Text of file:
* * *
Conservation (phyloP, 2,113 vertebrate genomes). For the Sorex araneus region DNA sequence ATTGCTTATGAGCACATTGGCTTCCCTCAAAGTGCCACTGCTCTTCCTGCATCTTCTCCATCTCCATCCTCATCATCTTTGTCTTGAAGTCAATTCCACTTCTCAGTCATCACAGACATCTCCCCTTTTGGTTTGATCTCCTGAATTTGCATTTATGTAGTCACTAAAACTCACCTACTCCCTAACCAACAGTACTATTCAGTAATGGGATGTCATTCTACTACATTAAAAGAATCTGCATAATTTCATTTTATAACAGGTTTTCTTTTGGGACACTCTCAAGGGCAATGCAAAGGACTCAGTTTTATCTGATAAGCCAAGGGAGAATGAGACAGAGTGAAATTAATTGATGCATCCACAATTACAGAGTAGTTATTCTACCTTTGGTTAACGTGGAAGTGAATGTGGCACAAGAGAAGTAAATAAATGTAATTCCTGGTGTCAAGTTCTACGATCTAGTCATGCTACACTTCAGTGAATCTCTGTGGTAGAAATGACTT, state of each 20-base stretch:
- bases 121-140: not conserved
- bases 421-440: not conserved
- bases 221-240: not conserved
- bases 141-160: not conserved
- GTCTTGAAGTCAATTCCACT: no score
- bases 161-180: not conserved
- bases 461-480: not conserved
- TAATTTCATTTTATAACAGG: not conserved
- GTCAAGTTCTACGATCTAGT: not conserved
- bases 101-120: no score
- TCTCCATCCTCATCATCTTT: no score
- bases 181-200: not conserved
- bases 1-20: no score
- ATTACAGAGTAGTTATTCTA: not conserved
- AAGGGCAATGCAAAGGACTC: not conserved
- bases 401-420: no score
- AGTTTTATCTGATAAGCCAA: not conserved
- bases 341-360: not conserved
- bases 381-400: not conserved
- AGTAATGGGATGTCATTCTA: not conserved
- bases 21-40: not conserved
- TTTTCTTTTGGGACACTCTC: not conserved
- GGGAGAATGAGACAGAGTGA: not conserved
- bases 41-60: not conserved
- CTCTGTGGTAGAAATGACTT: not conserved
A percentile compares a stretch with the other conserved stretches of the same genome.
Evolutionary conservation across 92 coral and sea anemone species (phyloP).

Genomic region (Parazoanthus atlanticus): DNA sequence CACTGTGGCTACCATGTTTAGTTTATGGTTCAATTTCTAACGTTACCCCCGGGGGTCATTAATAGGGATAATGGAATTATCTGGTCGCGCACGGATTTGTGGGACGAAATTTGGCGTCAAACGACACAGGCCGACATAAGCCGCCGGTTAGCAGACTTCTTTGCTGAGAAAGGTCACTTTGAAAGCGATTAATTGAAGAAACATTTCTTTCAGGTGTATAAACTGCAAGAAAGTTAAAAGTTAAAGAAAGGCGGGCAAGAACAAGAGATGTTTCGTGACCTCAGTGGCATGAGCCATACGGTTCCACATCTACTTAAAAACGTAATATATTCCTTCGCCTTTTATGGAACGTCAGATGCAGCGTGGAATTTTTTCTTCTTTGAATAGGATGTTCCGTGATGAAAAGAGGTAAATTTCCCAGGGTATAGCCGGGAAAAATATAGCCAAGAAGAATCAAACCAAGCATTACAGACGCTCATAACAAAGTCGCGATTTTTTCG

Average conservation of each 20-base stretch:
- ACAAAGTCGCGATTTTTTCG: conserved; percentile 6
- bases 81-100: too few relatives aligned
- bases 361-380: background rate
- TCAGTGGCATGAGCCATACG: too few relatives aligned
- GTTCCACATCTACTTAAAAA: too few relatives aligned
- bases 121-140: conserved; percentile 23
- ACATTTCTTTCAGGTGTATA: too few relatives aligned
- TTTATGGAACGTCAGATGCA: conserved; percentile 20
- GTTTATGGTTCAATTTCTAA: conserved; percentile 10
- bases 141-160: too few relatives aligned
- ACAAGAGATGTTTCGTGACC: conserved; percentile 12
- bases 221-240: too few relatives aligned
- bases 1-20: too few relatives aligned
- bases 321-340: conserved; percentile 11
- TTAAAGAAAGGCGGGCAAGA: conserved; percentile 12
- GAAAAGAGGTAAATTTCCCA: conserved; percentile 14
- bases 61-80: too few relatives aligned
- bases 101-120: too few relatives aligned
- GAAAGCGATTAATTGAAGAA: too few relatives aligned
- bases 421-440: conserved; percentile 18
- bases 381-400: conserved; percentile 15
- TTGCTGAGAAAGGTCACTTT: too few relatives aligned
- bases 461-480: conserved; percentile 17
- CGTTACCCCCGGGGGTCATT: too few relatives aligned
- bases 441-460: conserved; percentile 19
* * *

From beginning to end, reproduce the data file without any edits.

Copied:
Conservation (phyloP, 2,113 vertebrate genomes). For the Sorex araneus region DNA sequence ATTGCTTATGAGCACATTGGCTTCCCTCAAAGTGCCACTGCTCTTCCTGCATCTTCTCCATCTCCATCCTCATCATCTTTGTCTTGAAGTCAATTCCACTTCTCAGTCATCACAGACATCTCCCCTTTTGGTTTGATCTCCTGAATTTGCATTTATGTAGTCACTAAAACTCACCTACTCCCTAACCAACAGTACTATTCAGTAATGGGATGTCATTCTACTACATTAAAAGAATCTGCATAATTTCATTTTATAACAGGTTTTCTTTTGGGACACTCTCAAGGGCAATGCAAAGGACTCAGTTTTATCTGATAAGCCAAGGGAGAATGAGACAGAGTGAAATTAATTGATGCATCCACAATTACAGAGTAGTTATTCTACCTTTGGTTAACGTGGAAGTGAATGTGGCACAAGAGAAGTAAATAAATGTAATTCCTGGTGTCAAGTTCTACGATCTAGTCATGCTACACTTCAGTGAATCTCTGTGGTAGAAATGACTT, state of each 20-base stretch:
- bases 121-140: not conserved
- bases 421-440: not conserved
- bases 221-240: not conserved
- bases 141-160: not conserved
- GTCTTGAAGTCAATTCCACT: no score
- bases 161-180: not conserved
- bases 461-480: not conserved
- TAATTTCATTTTATAACAGG: not conserved
- GTCAAGTTCTACGATCTAGT: not conserved
- bases 101-120: no score
- TCTCCATCCTCATCATCTTT: no score
- bases 181-200: not conserved
- bases 1-20: no score
- ATTACAGAGTAGTTATTCTA: not conserved
- AAGGGCAATGCAAAGGACTC: not conserved
- bases 401-420: no score
- AGTTTTATCTGATAAGCCAA: not conserved
- bases 341-360: not conserved
- bases 381-400: not conserved
- AGTAATGGGATGTCATTCTA: not conserved
- bases 21-40: not conserved
- TTTTCTTTTGGGACACTCTC: not conserved
- GGGAGAATGAGACAGAGTGA: not conserved
- bases 41-60: not conserved
- CTCTGTGGTAGAAATGACTT: not conserved
A percentile compares a stretch with the other conserved stretches of the same genome.
Evolutionary conservation across 92 coral and sea anemone species (phyloP).

Genomic region (Parazoanthus atlanticus): DNA sequence CACTGTGGCTACCATGTTTAGTTTATGGTTCAATTTCTAACGTTACCCCCGGGGGTCATTAATAGGGATAATGGAATTATCTGGTCGCGCACGGATTTGTGGGACGAAATTTGGCGTCAAACGACACAGGCCGACATAAGCCGCCGGTTAGCAGACTTCTTTGCTGAGAAAGGTCACTTTGAAAGCGATTAATTGAAGAAACATTTCTTTCAGGTGTATAAACTGCAAGAAAGTTAAAAGTTAAAGAAAGGCGGGCAAGAACAAGAGATGTTTCGTGACCTCAGTGGCATGAGCCATACGGTTCCACATCTACTTAAAAACGTAATATATTCCTTCGCCTTTTATGGAACGTCAGATGCAGCGTGGAATTTTTTCTTCTTTGAATAGGATGTTCCGTGATGAAAAGAGGTAAATTTCCCAGGGTATAGCCGGGAAAAATATAGCCAAGAAGAATCAAACCAAGCATTACAGACGCTCATAACAAAGTCGCGATTTTTTCG

Average conservation of each 20-base stretch:
- ACAAAGTCGCGATTTTTTCG: conserved; percentile 6
- bases 81-100: too few relatives aligned
- bases 361-380: background rate
- TCAGTGGCATGAGCCATACG: too few relatives aligned
- GTTCCACATCTACTTAAAAA: too few relatives aligned
- bases 121-140: conserved; percentile 23
- ACATTTCTTTCAGGTGTATA: too few relatives aligned
- TTTATGGAACGTCAGATGCA: conserved; percentile 20
- GTTTATGGTTCAATTTCTAA: conserved; percentile 10
- bases 141-160: too few relatives aligned
- ACAAGAGATGTTTCGTGACC: conserved; percentile 12
- bases 221-240: too few relatives aligned
- bases 1-20: too few relatives aligned
- bases 321-340: conserved; percentile 11
- TTAAAGAAAGGCGGGCAAGA: conserved; percentile 12
- GAAAAGAGGTAAATTTCCCA: conserved; percentile 14
- bases 61-80: too few relatives aligned
- bases 101-120: too few relatives aligned
- GAAAGCGATTAATTGAAGAA: too few relatives aligned
- bases 421-440: conserved; percentile 18
- bases 381-400: conserved; percentile 15
- TTGCTGAGAAAGGTCACTTT: too few relatives aligned
- bases 461-480: conserved; percentile 17
- CGTTACCCCCGGGGGTCATT: too few relatives aligned
- bases 441-460: conserved; percentile 19